Rose delivers on years of promise with Memorial win

By Rex HoggardJune 7, 2010, 3:46 am
2007 The Memorial TournamentDUBLIN, Ohio – It’s been a good few weeks for phenoms on the PGA Tour. On Sunday at the Memorial Tournament it was a good day for a phenom reclamation project.

From the depths of the professional abyss Justin Rose had carved out an impressive career since those dark post-Royal Birkdale days when he couldn’t make a putt or a cut. He’d won a European Tour Order of Merit, finished inside the top 10 on the PGA Tour 28 times and has a 3-1-0 Ryder Cup record.

But that maiden PGA Tour title had eluded him like sunny days dodge Muirfield Village in June. That what doesn’t kill you makes you stronger, or so the worn-out bromide goes, but, in Rose’s case, it had left behind a decade’s worth of mental scar tissue.

“He’s done so much on full talent,” said Dr. Gio Valiante, a sports psychologist who began working with the Englishman about three weeks ago. “I was really surprised how much he really didn’t understand about winning.”
Justin Rose
Justin Rose reacts to his first career PGA Tour victory. (Getty Images)
After 66 deftly played strokes on Sunday at the Memorial Tournament the world now understands the depth of Rose’s talent, and the 29-year-old finally grasps what it takes to win on U.S. soil.

Rose roared from four strokes behind fresh-faced phenom Rickie Fowler on a wind-blown afternoon with birdies at Nos. 7, 8 and 9 to turn just a shot back, scrambled for par at the 10th hole and didn’t look back, to say nothing of looking at a leaderboard.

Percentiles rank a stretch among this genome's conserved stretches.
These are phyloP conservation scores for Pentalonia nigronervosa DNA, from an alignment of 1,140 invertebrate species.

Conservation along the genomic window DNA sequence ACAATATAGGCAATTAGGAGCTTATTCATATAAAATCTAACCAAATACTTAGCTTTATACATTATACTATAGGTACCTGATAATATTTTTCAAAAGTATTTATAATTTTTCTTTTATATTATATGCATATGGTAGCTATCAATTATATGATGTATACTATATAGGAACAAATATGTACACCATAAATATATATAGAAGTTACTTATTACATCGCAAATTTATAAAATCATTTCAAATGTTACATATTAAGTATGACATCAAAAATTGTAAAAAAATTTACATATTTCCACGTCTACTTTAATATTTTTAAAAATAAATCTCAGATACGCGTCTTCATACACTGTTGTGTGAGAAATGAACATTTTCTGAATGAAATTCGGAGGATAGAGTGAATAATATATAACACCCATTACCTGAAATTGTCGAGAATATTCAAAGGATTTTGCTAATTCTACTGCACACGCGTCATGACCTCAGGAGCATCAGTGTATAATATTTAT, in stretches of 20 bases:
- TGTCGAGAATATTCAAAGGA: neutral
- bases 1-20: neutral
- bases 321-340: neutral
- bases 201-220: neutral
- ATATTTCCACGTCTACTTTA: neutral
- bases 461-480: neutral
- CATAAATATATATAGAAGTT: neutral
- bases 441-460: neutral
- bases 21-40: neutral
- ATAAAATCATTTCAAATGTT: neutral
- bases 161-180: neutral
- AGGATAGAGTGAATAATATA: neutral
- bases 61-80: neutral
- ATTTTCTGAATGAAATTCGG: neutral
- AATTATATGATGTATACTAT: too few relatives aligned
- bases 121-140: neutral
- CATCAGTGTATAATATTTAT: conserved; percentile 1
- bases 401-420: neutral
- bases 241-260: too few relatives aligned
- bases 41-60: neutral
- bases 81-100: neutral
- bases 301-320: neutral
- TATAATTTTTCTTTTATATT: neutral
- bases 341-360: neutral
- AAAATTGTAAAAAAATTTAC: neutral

The new-and-improved Rose, armed with enough psycho-babble clichés to make a Chicago Cubs fan feel good about themselves, is finally a PGA Tour winner, having played his final 20 holes bogey-free for an 18-under 270 total and a three-stroke victory over Fowler.

How good was Rose’s closing 66 in swirling winds compared with, say, Ricky Barnes’ ball-in-hand 62 on Saturday? “With a victory on the line I think it’s the best round of the week,” said Sean O’Hair, who played with Rose on Sunday.

For Rose the victory was equal parts validation and vindication.

“You start to sometimes wonder why you can’t get it done?” said Rose, who had finished runner-up on Tour three times, including a tie for second in 2008 at Muirfield Village.

Even on the eve of his American drought-buster Rose was haunted by the notion that he seemed destined to come up short again as Fowler entered the final turn a field goal clear and cruising. So much so Valiante fired his newest charge a check-list text message to steady the ship. The first item: “Make it a day of patience.”

Those words must have been echoing in his head as he stood on the 16th tee waiting to tee off when the crowd surrounding the par-5 15th green erupted.

“I thought, here we go again,” Rose admitted.

It was an eagle, as Rose had feared, but by the other Ricky, Barnes who holed out his second approach shot of the week from 89 yards for an eagle-3. But Rose still delivered, rifling his tee shot to 12 feet for birdie and a 2-up lead.

The outcome, however, had been all but decided three holes earlier when Fowler, who had led from the outset following an opening 65, blocked his 5-iron tee shot at the demanding 12th hole into a water hazard.